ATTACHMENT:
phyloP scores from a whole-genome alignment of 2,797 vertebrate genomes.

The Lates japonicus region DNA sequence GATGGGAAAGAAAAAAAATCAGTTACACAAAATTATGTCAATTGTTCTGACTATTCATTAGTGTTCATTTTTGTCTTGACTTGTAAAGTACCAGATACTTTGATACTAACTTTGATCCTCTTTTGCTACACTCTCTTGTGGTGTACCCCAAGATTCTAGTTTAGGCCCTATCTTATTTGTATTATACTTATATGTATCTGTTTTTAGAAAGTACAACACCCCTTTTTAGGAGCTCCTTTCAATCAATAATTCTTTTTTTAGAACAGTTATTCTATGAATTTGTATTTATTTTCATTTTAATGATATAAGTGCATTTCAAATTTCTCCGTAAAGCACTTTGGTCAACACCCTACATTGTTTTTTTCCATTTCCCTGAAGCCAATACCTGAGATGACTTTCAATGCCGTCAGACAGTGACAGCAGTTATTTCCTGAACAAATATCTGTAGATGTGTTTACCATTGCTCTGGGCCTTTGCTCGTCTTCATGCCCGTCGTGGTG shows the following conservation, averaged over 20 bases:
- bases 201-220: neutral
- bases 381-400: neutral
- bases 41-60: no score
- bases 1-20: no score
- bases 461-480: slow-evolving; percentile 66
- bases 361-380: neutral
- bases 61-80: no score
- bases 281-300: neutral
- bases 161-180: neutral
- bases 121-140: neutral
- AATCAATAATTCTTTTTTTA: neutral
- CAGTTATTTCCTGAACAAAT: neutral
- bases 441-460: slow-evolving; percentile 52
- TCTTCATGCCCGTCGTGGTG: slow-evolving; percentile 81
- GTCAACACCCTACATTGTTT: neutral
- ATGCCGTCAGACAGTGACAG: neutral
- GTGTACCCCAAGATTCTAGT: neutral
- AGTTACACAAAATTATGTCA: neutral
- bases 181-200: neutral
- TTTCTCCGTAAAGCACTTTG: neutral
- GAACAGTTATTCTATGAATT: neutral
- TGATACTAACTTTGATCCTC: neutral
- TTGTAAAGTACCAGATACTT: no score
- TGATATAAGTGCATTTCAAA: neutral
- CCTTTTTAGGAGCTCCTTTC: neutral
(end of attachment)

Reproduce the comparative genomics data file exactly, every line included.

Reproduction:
phyloP scores from a whole-genome alignment of 2,797 vertebrate genomes.

The Lates japonicus region DNA sequence GATGGGAAAGAAAAAAAATCAGTTACACAAAATTATGTCAATTGTTCTGACTATTCATTAGTGTTCATTTTTGTCTTGACTTGTAAAGTACCAGATACTTTGATACTAACTTTGATCCTCTTTTGCTACACTCTCTTGTGGTGTACCCCAAGATTCTAGTTTAGGCCCTATCTTATTTGTATTATACTTATATGTATCTGTTTTTAGAAAGTACAACACCCCTTTTTAGGAGCTCCTTTCAATCAATAATTCTTTTTTTAGAACAGTTATTCTATGAATTTGTATTTATTTTCATTTTAATGATATAAGTGCATTTCAAATTTCTCCGTAAAGCACTTTGGTCAACACCCTACATTGTTTTTTTCCATTTCCCTGAAGCCAATACCTGAGATGACTTTCAATGCCGTCAGACAGTGACAGCAGTTATTTCCTGAACAAATATCTGTAGATGTGTTTACCATTGCTCTGGGCCTTTGCTCGTCTTCATGCCCGTCGTGGTG shows the following conservation, averaged over 20 bases:
- bases 201-220: neutral
- bases 381-400: neutral
- bases 41-60: no score
- bases 1-20: no score
- bases 461-480: slow-evolving; percentile 66
- bases 361-380: neutral
- bases 61-80: no score
- bases 281-300: neutral
- bases 161-180: neutral
- bases 121-140: neutral
- AATCAATAATTCTTTTTTTA: neutral
- CAGTTATTTCCTGAACAAAT: neutral
- bases 441-460: slow-evolving; percentile 52
- TCTTCATGCCCGTCGTGGTG: slow-evolving; percentile 81
- GTCAACACCCTACATTGTTT: neutral
- ATGCCGTCAGACAGTGACAG: neutral
- GTGTACCCCAAGATTCTAGT: neutral
- AGTTACACAAAATTATGTCA: neutral
- bases 181-200: neutral
- TTTCTCCGTAAAGCACTTTG: neutral
- GAACAGTTATTCTATGAATT: neutral
- TGATACTAACTTTGATCCTC: neutral
- TTGTAAAGTACCAGATACTT: no score
- TGATATAAGTGCATTTCAAA: neutral
- CCTTTTTAGGAGCTCCTTTC: neutral